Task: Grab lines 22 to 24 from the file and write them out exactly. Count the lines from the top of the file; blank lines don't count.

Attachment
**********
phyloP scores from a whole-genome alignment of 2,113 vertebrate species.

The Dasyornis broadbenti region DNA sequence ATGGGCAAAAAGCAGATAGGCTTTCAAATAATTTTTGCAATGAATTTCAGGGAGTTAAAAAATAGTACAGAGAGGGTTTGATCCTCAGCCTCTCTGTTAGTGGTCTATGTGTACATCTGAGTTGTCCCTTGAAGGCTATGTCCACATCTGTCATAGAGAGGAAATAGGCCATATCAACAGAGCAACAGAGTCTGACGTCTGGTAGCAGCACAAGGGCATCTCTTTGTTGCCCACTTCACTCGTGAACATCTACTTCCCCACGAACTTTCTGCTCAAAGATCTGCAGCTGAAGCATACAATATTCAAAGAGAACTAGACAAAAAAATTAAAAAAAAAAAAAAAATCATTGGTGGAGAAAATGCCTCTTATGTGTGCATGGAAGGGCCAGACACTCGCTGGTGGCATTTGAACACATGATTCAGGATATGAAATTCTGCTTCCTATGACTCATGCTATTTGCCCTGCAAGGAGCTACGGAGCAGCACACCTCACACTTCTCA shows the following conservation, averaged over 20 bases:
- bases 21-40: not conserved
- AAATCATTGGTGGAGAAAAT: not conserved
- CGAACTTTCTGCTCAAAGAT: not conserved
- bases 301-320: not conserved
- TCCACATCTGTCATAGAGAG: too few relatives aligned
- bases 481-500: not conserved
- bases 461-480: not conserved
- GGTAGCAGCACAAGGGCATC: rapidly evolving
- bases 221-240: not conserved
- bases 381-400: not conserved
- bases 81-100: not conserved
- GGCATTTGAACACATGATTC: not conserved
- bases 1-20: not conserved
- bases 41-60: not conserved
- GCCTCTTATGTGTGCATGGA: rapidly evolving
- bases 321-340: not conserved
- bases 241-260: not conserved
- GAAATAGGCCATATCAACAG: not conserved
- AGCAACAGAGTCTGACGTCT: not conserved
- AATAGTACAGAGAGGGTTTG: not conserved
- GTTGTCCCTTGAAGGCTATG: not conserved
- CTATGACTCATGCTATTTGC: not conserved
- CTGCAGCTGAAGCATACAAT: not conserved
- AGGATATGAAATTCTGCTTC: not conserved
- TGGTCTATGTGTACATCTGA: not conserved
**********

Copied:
- AATAGTACAGAGAGGGTTTG: not conserved
- GTTGTCCCTTGAAGGCTATG: not conserved
- CTATGACTCATGCTATTTGC: not conserved